We Were There, Too!: Young People in U.S. History, written by Phillip Hoose, proves them wrong. The book starts of with the story of Columbus' cabin boy and finishes with the young activists of the nineties. Every single story is true. Some of these youth, like Frederick Douglas and John Quincy Adams, became famous as adults. Some, such as Jennie Curtis, a young strike leader, vanished into history. Still others died as teenagers, like Samuel Maverick, a seventeen-year-old killed in the Boston Massacre.
     One of the reasons I like this book is because it talks about minorities. Hispanic-Americans, Africans-Americans, Asian-Americans, women, and, of course, young people are all written of. It honestly changed the way I saw the world. After reading it, I felt proud to be a teenager and wanted to go out and make an impact. I learned of most of the people in my Teenagers Who Changed the World series from this book. I encourage everybody, regardless of age, to read it.
    Note: I am not being paid to praise this book. I did not receive a free copy from the author or publisher. I got it from the library and read it several times. This is an honest review.

Friday, June 10, 2011

This Just Makes Me Laugh

     We live in a dark, dangerous world. Tornadoes, earthquakes, tsunamis, wars, and drug abuse are all plauging the peace of the world. But in the German city Eppelheim, citizens are facing a very serious problem that makes all others pale in comparison. Teenagers are sitting on the benches the wrong way, perching on the top of the bench with their feet on the seats. Some claim their shoes dirty the benches. Luckily, the mayor came up with a brilliant solution: put the seat on top! Thank-you. The world can breathe freely now.

Dying Teenager Makes Bucket List

     Everybody has things they want to do some time in their life, but most of us procrastinate. We figure we'll have long lives, lots of time to do what we want. Alice Pyne doesn't have that luxury. At fifteen, Alice has been fighting cancer for four years. As she's reaching the end of her battle, she came up with a list of seventeen things she'd like to do in her remaining time. The list includes
  • To swim with sharks
  • To go whale watching
  • To make everyone sign up to be a bone marrow donor
  • To enter Mabel (cute doggie in the picture) in a dog show
     As Alice's list goes viral, she inspires countless others to take action, help others, and fulfill our own dreams. She reminds adults just how special teenagers are. Thank-you, Alice, and good luck with your list!

You're Only a Teenager Once

     You hear a lot about how teenagers should act more mature, more adult. But we aren't adults. We're teenagers. The teenage years are a time to have fun, make good choices, make bad ones, and learn from your experiences. As far as I'm concerned, adults have exclusive rights to all that "grown-up stuff", like worrying about mortage, employment, the economy, blah, blah, blah. You're only a teenager once, so why not enjoy it while you can?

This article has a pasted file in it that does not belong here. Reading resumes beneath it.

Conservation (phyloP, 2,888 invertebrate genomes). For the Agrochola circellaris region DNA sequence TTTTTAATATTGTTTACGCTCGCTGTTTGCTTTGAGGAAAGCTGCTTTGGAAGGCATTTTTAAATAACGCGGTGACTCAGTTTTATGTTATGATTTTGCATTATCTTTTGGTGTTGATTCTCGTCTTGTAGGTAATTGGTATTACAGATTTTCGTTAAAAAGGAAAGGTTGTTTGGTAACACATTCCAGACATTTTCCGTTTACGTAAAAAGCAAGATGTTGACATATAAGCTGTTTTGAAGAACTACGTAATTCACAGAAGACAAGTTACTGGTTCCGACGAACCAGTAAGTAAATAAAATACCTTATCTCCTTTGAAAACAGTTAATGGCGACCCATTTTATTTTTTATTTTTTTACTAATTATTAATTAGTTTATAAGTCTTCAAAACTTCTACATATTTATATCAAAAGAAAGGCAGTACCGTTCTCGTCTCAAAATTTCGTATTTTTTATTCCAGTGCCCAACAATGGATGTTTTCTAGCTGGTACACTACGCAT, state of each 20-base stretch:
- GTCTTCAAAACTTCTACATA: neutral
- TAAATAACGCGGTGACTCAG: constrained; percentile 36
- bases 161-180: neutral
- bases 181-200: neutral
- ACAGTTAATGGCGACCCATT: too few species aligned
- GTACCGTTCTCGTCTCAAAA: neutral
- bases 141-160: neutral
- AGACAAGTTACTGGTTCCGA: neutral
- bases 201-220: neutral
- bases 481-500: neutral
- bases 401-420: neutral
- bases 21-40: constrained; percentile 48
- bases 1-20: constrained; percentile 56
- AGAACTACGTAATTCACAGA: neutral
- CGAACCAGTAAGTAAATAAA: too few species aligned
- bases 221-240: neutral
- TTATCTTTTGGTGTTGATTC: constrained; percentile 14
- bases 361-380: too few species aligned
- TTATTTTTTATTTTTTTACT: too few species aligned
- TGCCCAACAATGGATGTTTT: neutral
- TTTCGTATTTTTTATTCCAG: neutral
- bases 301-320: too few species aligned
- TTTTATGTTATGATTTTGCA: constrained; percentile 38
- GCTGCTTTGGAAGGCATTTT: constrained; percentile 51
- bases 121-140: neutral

Wednesday, June 1, 2011

Syrian Teen Murdered at Protest

     Anybody not living underneath a rock is aware of the protests taking place in the Middle East and Northwestern Africa. Teens and young adults are playing a huge part in all of this. Rebels are communicating via social Facebook, Twitter, and other tools of the youth. But some are doing more than just spreading the word. One Syrian boy is rumored to have given his life.
     Thirteen-year-old Hamza Ali al-Kahteeb participated in a demonstration outside of the city of Deraa on April 29. Some accounts say he was shot three times and killed. Others say he was arrested and tortured. A thirteen-year-old, tortured. His body was returned to his family almost a month later on May 21. Activist sites say that in order to get his body back, the family had to sign a paper saying they would keep quiet and bury his remains immediately.
     Here's an equation for you, Syrian government: protesters+murder=martyrs+very angry people. Especially when those martyrs are young. Back in 1770 in Boston, Massachusetts, USA, a group of boys were throwing rocks at the store of a merchant who was selling British goods. The merchant panicked, took his gun, and fired a random shot into the crowd. Twelve-year-old Christopher Seider was picking up a rock when the bullet struck him in the head. A few days later, a funeral procession of 5,000 Bostonians filled the streets. That made many people in Boston very mad. That attitude spread, starting a little event that would be known as the American Revolution. It happened once, it can happen again. Smart move, Syrian government. Your people are coming down on you. Human rights groups are coming down on you. US Secretary of State Hillary Clinton is coming down on you. Do you know what she said? "I can only hope that this child will not die in vain but that the Syrian Government will end the brutality and begin a transition to real democracy."
     Hundreds of other revolutionaries were killed, but this one stands out because of his age. Be careful. Don't mess with teenagers or the world will mess with you.